Another phonology

April 26, 2011 § 2 Comments

This is a phonology I thought up last night, intended for a close-to-monosyllabic isolating language I’m thinking about making. The consonants are shown below:


There are five simple vowels: /i e a u o/ which may occur short or long. The high vowels /i u/ may occur as glides, yielding both rising and falling diphthongs, as well as triphthongs. These are shown below:


The glides /i u/ are spelled <j> and <w> after a vowel and word initially, respectively.

All morphemes are mono- or bisyllabic. Monosyllables have the form V, VC, CV, or CVC where C is a consonant and V is a vowel or diphthong or triphthong. The initial C slot may be filled by any consonant, though there are some restrictions based on the following V. The labial fricative /f/ may only precede a rounded vowel or glide [u̯]. Before glide [i̯], the sibilant fricatives have all palatalized historically, leaving only /tɕ dʑ ɕ ʑ/. This does not occur before vowel [i].

Codas are much more restricted: only /h t k n ŋ/ occur. The voiceless finals /h t k/ only occur after the short vowels and rising diphthongs. The nasal finals may occur after the short, long, and rising diphthongs. The falling diphthongs and triphthongs only occur in open syllables. The glottal fricative does not surface as an actual coda, but instead lowers the tone of the preceding syllable nucleus. This is written as a grave over the vowel: kiè ‘room’ is /kieh/ [ki̯e˨].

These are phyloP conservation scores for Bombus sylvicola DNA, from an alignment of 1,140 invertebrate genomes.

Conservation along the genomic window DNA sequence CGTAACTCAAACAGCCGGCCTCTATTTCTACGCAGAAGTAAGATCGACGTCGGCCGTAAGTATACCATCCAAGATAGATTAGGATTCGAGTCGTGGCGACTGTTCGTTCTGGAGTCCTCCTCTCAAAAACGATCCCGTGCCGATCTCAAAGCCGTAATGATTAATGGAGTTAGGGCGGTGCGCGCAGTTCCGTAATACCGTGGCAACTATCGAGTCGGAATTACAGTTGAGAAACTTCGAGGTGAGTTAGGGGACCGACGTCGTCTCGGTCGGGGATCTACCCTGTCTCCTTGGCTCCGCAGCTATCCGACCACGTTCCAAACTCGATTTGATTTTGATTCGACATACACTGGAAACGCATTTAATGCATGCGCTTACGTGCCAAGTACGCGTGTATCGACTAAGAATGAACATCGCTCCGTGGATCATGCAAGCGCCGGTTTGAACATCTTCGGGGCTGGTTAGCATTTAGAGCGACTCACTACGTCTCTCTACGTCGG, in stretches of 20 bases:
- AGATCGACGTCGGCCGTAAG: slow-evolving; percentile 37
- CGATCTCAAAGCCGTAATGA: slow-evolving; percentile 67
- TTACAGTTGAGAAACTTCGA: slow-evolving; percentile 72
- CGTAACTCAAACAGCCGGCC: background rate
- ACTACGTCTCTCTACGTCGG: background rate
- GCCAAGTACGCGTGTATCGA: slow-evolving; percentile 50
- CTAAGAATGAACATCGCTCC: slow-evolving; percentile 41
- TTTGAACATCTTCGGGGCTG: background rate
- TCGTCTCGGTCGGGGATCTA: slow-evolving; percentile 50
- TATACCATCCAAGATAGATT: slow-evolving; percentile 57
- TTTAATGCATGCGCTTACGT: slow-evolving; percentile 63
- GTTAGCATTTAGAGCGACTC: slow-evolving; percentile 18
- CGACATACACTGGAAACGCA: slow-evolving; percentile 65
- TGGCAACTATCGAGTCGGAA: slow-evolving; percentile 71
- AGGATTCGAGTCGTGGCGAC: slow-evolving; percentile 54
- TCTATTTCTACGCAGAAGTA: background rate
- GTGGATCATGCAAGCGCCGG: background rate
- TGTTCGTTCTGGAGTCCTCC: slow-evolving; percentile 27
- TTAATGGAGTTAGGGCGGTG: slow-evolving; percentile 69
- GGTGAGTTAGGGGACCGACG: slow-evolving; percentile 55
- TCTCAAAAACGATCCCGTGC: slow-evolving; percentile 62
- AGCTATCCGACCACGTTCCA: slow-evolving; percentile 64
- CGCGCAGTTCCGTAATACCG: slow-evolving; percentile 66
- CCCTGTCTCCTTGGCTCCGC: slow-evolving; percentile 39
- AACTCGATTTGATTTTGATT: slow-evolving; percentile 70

Bisyllabic words consist of a main syllable of the form CV or CVC (limited by the above form rules) and a presyllable of the form (C)V(h, N), where C and V are both extremely limited. Only three underlying vowels occur in presyllables: /e u a/. These are realized [ɛ ʉ a], respectively, except before main syllables containing [i] or on-glide [i̯], in which case /u/ > [ɨ]. Presyllables may be open or begin in a consonant from the following set: /p t k s h m n l/. Presyllables may be open or closed by /h/ or a placeless nasal /N/. After open presyllables, all initials occur. After /h/, an obstruent must be voiceless. After a nasal presyllable obstruents must be voiced or /h/. The nasal assimilates to the following place of articulation.

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